The Triffids – Treeless Plain (1983)

The Triffids Treeless Plain Cover

The Triffids Treeless Plain Review

An album which has captured the hearts of many, and it’s easy to hear why: David McComb’s melancholic and at times confessional lyrics delivered in a dramatic style of singing, coupled with the folky, slightly baroque (a fiddle and some other strings here) and alternative/post-punky instrumentation were quite unique at the time. Pretty far removed from the rest of the world, and stuck minding its own wilderness, Australia in the ’80s was an interesting place for music in which the influences were coming not from what was going on past the oceans, but rather from consecrated acts such as Bob Dylan, the Velvet Underground or Television.

With this sound (which strongly makes me think of a marriage between Echo & the Bunnymen and The Smiths), the Triffids arose with their debut album in 1983 – a mix of all sorts of influences that, when put together, sound… boring? To reiterate – this only makes me want to listen to Echo & the Bunnymen. The oddball lyrics and larger-than-life instrumentation work much better for me when they’re handled by the British band, whereas here they feel constrained by a few factors with chief among them being an underwhelming rhythm section. The drums and bass could certainly put me to sleep.

I also don’t understand the Folk Rock tag. This is Post-Punk / Early Alternative Rock through and through: the jangly guitars are here and the folk instruments such as the fiddle are second place to the melancholic atmosphere that the band creates.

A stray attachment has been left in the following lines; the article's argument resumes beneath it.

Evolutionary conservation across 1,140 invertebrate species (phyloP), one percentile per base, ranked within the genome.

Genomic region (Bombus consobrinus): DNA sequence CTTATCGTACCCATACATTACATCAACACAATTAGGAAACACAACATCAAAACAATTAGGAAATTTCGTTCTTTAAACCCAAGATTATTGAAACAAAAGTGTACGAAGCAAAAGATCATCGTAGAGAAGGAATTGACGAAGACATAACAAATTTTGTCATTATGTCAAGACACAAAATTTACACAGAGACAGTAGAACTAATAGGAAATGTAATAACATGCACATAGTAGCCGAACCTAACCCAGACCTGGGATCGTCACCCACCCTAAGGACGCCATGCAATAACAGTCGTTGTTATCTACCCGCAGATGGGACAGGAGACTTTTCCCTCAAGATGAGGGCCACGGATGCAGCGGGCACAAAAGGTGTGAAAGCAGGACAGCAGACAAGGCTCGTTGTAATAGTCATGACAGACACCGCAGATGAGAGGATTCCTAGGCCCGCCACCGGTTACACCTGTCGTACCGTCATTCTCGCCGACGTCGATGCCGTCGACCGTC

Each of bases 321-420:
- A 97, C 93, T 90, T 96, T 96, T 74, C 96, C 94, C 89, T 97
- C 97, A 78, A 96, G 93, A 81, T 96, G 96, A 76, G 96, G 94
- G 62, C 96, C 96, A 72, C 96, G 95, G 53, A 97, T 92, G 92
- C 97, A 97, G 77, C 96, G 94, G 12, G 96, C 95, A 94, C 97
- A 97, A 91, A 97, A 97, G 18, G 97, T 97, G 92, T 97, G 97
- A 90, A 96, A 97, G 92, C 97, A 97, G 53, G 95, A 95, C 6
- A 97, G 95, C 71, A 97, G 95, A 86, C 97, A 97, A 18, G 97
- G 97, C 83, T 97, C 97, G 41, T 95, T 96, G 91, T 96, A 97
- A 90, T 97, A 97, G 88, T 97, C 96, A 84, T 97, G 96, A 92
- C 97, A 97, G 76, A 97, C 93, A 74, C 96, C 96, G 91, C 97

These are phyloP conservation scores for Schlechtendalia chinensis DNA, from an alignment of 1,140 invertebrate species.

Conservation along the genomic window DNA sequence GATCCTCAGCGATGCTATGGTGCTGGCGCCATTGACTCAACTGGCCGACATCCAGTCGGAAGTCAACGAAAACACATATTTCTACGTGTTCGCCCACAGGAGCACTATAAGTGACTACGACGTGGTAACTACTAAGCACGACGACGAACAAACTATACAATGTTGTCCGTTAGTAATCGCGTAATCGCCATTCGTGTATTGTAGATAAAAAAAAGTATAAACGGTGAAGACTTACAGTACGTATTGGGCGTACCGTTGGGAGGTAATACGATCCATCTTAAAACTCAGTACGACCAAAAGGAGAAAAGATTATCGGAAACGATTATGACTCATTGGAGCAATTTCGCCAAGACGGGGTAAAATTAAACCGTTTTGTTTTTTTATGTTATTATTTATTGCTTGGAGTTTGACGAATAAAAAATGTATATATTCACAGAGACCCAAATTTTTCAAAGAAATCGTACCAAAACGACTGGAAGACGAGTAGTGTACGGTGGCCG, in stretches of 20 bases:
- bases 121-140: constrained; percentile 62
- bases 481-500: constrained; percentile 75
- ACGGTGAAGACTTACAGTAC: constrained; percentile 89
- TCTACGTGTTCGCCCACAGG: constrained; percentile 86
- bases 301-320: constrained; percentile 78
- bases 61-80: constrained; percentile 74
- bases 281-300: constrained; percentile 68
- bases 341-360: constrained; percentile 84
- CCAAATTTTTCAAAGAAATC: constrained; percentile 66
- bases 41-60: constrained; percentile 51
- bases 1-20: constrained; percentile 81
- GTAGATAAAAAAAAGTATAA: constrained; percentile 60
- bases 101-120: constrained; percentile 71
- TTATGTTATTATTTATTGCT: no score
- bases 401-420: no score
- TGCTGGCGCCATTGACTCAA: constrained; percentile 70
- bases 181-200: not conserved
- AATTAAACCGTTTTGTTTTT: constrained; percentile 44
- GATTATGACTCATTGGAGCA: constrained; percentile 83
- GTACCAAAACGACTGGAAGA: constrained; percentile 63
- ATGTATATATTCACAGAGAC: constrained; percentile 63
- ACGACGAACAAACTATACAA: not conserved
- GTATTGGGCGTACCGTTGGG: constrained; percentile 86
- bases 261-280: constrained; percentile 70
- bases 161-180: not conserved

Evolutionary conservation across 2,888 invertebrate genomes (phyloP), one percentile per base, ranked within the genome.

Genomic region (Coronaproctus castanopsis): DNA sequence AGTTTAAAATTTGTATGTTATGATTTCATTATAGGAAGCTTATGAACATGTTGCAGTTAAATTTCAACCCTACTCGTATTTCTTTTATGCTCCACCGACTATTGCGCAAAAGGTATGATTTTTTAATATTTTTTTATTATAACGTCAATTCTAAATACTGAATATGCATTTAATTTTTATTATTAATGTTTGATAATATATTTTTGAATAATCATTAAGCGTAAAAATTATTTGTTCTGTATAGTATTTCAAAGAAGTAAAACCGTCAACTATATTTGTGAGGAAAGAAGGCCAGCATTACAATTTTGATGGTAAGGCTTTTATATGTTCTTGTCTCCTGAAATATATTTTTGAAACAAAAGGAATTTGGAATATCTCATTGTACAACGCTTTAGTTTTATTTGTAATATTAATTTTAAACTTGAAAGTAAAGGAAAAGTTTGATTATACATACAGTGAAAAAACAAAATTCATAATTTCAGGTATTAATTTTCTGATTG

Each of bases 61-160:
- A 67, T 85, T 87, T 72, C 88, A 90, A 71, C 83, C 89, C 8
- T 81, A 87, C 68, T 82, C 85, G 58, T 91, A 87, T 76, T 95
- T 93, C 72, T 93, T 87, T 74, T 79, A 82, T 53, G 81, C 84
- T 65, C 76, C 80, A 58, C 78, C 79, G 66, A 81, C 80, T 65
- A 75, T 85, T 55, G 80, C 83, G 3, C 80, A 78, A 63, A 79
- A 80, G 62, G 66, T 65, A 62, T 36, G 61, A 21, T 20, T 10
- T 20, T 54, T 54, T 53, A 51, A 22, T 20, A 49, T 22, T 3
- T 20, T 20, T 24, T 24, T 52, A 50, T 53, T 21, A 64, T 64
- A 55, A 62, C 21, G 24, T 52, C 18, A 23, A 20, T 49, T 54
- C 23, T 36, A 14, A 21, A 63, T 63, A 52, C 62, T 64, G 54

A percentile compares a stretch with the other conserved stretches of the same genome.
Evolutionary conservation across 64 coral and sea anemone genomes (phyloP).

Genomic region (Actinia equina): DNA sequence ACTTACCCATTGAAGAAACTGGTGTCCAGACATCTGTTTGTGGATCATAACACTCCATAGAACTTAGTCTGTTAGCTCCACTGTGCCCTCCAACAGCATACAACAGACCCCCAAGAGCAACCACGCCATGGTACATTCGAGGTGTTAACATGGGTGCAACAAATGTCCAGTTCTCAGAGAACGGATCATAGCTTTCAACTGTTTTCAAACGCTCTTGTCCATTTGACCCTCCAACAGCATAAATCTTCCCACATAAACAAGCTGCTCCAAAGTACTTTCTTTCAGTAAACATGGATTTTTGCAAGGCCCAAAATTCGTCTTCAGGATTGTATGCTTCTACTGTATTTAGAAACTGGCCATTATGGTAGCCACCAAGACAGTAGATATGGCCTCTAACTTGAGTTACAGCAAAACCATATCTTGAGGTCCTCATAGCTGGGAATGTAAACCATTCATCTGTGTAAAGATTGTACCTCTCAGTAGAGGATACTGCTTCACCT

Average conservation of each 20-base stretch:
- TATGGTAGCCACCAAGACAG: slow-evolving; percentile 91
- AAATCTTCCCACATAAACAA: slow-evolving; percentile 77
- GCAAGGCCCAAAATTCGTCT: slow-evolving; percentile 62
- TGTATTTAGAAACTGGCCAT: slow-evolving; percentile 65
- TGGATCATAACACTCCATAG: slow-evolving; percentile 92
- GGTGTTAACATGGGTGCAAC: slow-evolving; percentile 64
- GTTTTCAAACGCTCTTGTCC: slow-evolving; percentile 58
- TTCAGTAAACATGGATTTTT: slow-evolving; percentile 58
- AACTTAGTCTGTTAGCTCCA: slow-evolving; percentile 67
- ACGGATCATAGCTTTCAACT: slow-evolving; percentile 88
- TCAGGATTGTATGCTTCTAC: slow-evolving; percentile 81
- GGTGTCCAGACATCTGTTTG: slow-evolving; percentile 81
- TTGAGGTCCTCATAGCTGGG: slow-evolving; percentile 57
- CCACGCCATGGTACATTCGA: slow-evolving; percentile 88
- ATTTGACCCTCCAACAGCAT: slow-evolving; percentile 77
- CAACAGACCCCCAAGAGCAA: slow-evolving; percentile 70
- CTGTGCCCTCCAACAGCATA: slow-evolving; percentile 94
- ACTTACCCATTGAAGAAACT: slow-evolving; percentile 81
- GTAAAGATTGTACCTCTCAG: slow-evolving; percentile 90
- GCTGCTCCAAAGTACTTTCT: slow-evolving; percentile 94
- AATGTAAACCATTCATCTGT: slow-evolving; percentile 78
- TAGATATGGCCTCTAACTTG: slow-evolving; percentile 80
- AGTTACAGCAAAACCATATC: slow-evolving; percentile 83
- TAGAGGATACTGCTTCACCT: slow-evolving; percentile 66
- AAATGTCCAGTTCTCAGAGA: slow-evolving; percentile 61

Though a lot of these songs have actual, easily-identifiable meanings and themes ascribed to them (unlike, say, R.E.M.’s Murmur), the lack of cohesion which can be heard in the band’s playing busts this for me. This album is short and yet feels way longer than it is, on account of a lot of drawn-out passages.

My favourite songs are “Branded” which has a great main riff to it and some stellar lyrics (“I once told someone I truly loved them/ They laughed at me and they spat in my face … / If you’ve broken a pure heart, you’re branded for life”), and the closer “Nothing Can Take Your Place” which sounds quite different from the rest of the album through how lively and straightforward it is. One other song I like would be “Rosevel”. Some very good strings on that one.

The rest is give or take. “Red Pony” is often quoted as a highlight but it’s just hard for me to take seriously. Apologies for referring back to Echo & the Bunnymen, but what made Ian McCulloch’s lyrics stand out was his ability to pack a large amount of weird shit into one song (“Thorn of Crowns”) or to make said song very exotic or otherworldly (“Bombers Bay”). “Red Pony” tries to jam the self-titled metaphor (whatever it’s about) down my throat constantly, but it’s just not interesting, and not that creative in my opinion. The same can be said of “My Baby Thinks She’s a Train” (great finger-snapping melody) or “Old Ghostrider” and “Hanging Shed”. They’re mediocre songs which are only elevated by Dave’s voice and the somewhat competent band.

But, you know, there’s worse stuff out there. If anything, I have to command the Triffids for their creativity and the way they married Folk Rock (which I still don’t think it falls under) with Post-Punk. Now that I’m finally done with the review though, I’ll go give Ocean Rain one more spin.

Key Tracks: “Branded”, “Nothing Can Take Your Place”

About Adrian 10 Articles
When I'm not busy being a corporate drone, you'll find me writing reviews and essays about music, video games, films and other nerd stuff encompassing all eras.

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